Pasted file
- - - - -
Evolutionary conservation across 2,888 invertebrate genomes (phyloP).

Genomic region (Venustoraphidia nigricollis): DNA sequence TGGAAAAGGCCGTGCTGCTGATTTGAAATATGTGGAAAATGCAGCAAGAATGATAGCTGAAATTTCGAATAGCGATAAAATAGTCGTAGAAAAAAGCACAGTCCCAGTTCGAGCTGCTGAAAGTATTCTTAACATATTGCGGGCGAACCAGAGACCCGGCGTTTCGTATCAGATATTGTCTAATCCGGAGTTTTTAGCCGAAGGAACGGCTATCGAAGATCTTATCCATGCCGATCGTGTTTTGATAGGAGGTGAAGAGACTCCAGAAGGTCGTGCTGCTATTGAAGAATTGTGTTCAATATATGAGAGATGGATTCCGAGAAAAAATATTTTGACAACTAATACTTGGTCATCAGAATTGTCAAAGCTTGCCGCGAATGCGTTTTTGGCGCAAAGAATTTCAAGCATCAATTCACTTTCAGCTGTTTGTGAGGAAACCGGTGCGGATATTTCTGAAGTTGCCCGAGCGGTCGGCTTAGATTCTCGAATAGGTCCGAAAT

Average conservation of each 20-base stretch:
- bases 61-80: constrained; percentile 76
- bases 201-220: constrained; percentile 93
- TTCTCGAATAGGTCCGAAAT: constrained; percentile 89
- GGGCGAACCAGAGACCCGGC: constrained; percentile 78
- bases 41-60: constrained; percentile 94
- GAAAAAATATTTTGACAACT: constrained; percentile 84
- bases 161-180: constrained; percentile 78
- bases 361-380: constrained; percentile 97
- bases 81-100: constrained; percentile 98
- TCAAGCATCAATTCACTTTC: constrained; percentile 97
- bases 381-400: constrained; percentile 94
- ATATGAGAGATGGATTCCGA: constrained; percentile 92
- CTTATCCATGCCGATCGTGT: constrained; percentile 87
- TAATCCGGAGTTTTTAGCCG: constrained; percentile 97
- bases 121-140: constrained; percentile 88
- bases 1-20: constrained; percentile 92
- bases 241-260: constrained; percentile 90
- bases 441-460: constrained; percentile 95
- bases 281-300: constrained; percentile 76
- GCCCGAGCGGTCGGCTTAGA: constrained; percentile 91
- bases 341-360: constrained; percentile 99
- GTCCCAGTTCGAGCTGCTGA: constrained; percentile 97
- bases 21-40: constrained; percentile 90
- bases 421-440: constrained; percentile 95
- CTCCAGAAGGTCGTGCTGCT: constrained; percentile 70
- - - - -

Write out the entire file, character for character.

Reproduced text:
Evolutionary conservation across 2,888 invertebrate genomes (phyloP).

Genomic region (Venustoraphidia nigricollis): DNA sequence TGGAAAAGGCCGTGCTGCTGATTTGAAATATGTGGAAAATGCAGCAAGAATGATAGCTGAAATTTCGAATAGCGATAAAATAGTCGTAGAAAAAAGCACAGTCCCAGTTCGAGCTGCTGAAAGTATTCTTAACATATTGCGGGCGAACCAGAGACCCGGCGTTTCGTATCAGATATTGTCTAATCCGGAGTTTTTAGCCGAAGGAACGGCTATCGAAGATCTTATCCATGCCGATCGTGTTTTGATAGGAGGTGAAGAGACTCCAGAAGGTCGTGCTGCTATTGAAGAATTGTGTTCAATATATGAGAGATGGATTCCGAGAAAAAATATTTTGACAACTAATACTTGGTCATCAGAATTGTCAAAGCTTGCCGCGAATGCGTTTTTGGCGCAAAGAATTTCAAGCATCAATTCACTTTCAGCTGTTTGTGAGGAAACCGGTGCGGATATTTCTGAAGTTGCCCGAGCGGTCGGCTTAGATTCTCGAATAGGTCCGAAAT

Average conservation of each 20-base stretch:
- bases 61-80: constrained; percentile 76
- bases 201-220: constrained; percentile 93
- TTCTCGAATAGGTCCGAAAT: constrained; percentile 89
- GGGCGAACCAGAGACCCGGC: constrained; percentile 78
- bases 41-60: constrained; percentile 94
- GAAAAAATATTTTGACAACT: constrained; percentile 84
- bases 161-180: constrained; percentile 78
- bases 361-380: constrained; percentile 97
- bases 81-100: constrained; percentile 98
- TCAAGCATCAATTCACTTTC: constrained; percentile 97
- bases 381-400: constrained; percentile 94
- ATATGAGAGATGGATTCCGA: constrained; percentile 92
- CTTATCCATGCCGATCGTGT: constrained; percentile 87
- TAATCCGGAGTTTTTAGCCG: constrained; percentile 97
- bases 121-140: constrained; percentile 88
- bases 1-20: constrained; percentile 92
- bases 241-260: constrained; percentile 90
- bases 441-460: constrained; percentile 95
- bases 281-300: constrained; percentile 76
- GCCCGAGCGGTCGGCTTAGA: constrained; percentile 91
- bases 341-360: constrained; percentile 99
- GTCCCAGTTCGAGCTGCTGA: constrained; percentile 97
- bases 21-40: constrained; percentile 90
- bases 421-440: constrained; percentile 95
- CTCCAGAAGGTCGTGCTGCT: constrained; percentile 70